What is mentoring?
Mentors are advisers, initiators, and sources of knowledge. In this capacity, they discuss the mentees’ goals and the steps needed to achieve them. As initiators, they help the protégé to consider different viewpoints, encourage him or her to explore new goals or opportunities for development, or point out underused abilities. As sources of knowledge, they provide information about relevant opportunities, training programs, electronic media, conferences, and professional organizations.
Why should I be a protégé (mentee)?
Having a mentor is a great way to learn about your career path and yourself from someone with experience. A mentor can help you analyze your goals, review your resume, and introduce you to individuals or opportunities as you start your career path. Mentors can be an objective voice in the chaos of your new career.
What is the role of a protégé (mentee)?
More than anything, your role is to listen and learn. The mentor is not necessarily a good friend but is more likely a teacher. You should be a learner, an absorber of knowledge. Being a good mentor may lead to a deeper understanding of the profession you are entering. It may also have benefits through recommendations both formal and informal.
What can I expect to gain from this mentoring relationship?
Mentees usually gain a better knowledge of themselves, increase their understanding of the field, or profession they are entering and gain an ally to help in the journey ahead.
How do I find a mentor?
Finding a mentor requires you to explore your professional and educational networks.
- Start with Linked In. Search for Omicron Delta Kappa or OΔK and a career field or institution.
- Talk with the circle advisors at your circle of initiation. They may be able to identify individuals who are in your chosen field or have a general connection to OΔK and are willing to work with you.
- Contact the national headquarters. We have the OΔK database and personal connections to many individuals across the country. We may be able to help you identify an OΔK member who is willing to assist.
Remember, a mentee profile is very important. The more specific you are about your goal, the greater the possibility of a successful search.
What should a mentee include in the profile?
When developing a profile as a mentee, it is important for you to include specific jobs, experiences, and accomplishments. When a mentor is open to accept a mentee, those key jobs, experiences, and accomplishments will aid the mentor in determining if you will be a match for their experience.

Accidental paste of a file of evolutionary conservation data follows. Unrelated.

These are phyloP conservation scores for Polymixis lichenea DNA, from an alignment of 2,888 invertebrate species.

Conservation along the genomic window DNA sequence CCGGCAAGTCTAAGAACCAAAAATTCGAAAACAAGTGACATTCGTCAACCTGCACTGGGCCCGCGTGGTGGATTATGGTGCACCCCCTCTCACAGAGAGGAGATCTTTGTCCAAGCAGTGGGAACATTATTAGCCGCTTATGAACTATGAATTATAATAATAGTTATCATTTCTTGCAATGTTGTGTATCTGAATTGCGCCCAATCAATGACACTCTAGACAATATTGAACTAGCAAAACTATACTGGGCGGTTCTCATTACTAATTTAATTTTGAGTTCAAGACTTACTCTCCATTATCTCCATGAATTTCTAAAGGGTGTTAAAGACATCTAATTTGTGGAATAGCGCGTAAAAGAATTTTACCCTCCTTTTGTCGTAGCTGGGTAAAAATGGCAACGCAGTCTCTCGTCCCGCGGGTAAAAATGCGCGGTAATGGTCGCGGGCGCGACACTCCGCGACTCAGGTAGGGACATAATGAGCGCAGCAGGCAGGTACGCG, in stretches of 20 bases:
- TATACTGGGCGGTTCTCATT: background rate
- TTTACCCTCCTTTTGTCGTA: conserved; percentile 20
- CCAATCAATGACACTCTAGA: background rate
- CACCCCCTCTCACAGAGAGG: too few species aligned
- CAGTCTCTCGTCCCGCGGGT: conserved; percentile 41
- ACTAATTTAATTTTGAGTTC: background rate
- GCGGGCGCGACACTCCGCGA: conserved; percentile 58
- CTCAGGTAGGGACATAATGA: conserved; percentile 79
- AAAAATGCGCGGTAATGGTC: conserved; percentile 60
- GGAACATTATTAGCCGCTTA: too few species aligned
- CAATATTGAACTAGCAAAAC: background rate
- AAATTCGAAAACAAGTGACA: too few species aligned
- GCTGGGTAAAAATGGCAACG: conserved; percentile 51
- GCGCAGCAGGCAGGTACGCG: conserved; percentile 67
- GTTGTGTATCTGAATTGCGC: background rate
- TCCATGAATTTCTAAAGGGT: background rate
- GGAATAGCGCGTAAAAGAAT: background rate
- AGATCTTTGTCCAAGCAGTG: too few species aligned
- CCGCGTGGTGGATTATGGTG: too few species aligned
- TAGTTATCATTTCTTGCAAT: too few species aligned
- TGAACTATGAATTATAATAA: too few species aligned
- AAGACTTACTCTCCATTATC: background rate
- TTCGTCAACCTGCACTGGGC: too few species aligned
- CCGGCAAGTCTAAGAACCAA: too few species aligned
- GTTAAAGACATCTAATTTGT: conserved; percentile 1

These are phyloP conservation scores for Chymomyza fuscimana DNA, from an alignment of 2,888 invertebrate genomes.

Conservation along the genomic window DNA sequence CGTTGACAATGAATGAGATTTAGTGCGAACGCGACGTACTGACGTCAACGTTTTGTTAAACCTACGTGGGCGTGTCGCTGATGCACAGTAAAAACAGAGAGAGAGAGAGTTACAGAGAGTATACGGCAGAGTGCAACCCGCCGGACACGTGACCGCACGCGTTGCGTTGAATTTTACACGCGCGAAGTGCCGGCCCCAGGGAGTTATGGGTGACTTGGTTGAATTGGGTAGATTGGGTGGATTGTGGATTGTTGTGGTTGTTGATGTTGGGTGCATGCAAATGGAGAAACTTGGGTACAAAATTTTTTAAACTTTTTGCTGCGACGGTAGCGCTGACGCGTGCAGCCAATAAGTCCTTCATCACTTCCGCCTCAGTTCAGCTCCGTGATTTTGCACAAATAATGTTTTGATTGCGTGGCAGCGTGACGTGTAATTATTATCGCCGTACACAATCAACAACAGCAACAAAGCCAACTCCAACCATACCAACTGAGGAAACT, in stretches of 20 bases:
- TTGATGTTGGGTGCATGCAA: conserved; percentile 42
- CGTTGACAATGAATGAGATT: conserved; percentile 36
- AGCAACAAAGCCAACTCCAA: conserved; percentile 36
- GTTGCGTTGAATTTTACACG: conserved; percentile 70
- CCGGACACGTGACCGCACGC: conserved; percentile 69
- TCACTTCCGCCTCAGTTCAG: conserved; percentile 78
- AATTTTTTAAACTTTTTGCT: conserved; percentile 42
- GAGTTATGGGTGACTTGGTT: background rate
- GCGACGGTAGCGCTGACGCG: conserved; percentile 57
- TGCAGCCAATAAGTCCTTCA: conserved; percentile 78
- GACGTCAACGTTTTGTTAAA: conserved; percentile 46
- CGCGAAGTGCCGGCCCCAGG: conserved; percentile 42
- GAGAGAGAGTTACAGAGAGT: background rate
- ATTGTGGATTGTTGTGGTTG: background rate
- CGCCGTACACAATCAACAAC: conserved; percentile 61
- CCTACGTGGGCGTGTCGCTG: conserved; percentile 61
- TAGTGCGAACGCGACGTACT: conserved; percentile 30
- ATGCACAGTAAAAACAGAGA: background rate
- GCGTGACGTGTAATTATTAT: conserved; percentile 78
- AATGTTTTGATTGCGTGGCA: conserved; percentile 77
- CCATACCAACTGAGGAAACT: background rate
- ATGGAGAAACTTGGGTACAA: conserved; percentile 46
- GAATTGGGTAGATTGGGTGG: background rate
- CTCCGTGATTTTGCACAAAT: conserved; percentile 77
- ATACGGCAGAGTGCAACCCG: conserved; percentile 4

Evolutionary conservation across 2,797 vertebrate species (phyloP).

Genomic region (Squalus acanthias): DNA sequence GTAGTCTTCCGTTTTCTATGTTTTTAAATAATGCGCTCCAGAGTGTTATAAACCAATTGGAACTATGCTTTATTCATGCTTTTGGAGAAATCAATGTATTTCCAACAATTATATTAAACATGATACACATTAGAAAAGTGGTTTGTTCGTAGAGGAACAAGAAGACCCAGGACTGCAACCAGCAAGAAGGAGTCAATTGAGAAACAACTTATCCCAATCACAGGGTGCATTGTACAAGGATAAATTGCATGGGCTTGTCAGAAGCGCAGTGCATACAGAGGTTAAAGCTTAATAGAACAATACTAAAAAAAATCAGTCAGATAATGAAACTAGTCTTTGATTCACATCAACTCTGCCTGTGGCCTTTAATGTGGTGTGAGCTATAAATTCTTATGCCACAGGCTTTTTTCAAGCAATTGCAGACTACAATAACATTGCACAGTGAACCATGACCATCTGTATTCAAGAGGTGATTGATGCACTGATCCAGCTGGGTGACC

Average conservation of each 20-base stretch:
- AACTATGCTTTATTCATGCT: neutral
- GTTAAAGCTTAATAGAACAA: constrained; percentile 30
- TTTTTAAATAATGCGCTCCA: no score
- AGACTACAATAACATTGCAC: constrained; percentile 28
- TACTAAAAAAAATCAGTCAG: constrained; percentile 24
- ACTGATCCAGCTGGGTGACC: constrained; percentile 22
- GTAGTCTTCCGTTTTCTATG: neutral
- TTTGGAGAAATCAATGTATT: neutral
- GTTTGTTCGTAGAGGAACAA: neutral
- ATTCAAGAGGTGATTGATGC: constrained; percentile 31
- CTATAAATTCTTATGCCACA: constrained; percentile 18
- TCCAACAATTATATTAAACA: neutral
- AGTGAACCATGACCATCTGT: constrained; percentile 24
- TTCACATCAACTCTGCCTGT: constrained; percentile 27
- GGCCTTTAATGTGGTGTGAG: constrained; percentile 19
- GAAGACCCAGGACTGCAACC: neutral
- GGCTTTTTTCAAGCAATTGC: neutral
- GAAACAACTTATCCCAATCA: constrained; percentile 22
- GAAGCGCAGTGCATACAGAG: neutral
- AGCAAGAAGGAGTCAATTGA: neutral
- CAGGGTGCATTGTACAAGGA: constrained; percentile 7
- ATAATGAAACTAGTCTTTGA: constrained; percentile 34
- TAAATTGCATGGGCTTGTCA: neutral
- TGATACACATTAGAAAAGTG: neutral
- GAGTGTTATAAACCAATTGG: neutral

How should I begin the process?
The best way to start any conversation is by introducing yourself. Tell your mentor about yourself. Be succinct but provide enough detail so your mentor is learning about you. From that introduction, you can ask the mentor to introduce him or herself. Now you each know a little bit about the other and the more important conversations get built from there.
How long is should I expect the relationship to last?
There is never a specific time frame. The relationship lasts as long as both parties are both giving and receiving something of value. It is best to talk about the expectations of how long you each anticipate the relationship lasting. That way, you each have benchmarks to consider as the relationship develops. Some mentoring relationships last lifetimes.
What is the time commitment likely to be?
This is completely up to you, but you need to know this in advance. Usually, it is recommended that you set aside two to four hours a month. If you can only commit a few hours a month, make sure this is clear to start. We know things change but if you commit to a few hours a month, be prepared to stay with that at least through the first four to six months. Remember, your mentor is making a time sacrifice to help you, you need to make sure you are true to the commitment.
How do I respond when a mentor does not accept my invitation?
As always, the best response is professional and without delay. Be honest and brief. Mentors are busy just like you. They may have many reasons why they cannot commit to you. They may have other mentees, or they may not feel they could benefit you in your career path. Thank the potential mentor for considering your request and move on without closing the door. You never know when or where you might come across this person in your professional life.
I am a graduate student; how do I fit into this mentor program?
Mentors can be undergraduate students, graduate or professional students, or fully employed professionals. Anyone can be mentored. The difference for many students or professionals is the time commitment and the expertise of the mentor. Whereas undergraduates may seek a mentor who can guide them generally as they determine a career path, graduate students and professionals most likely have a career path and are seeking a mentor in their field to help them grow and develop in their work.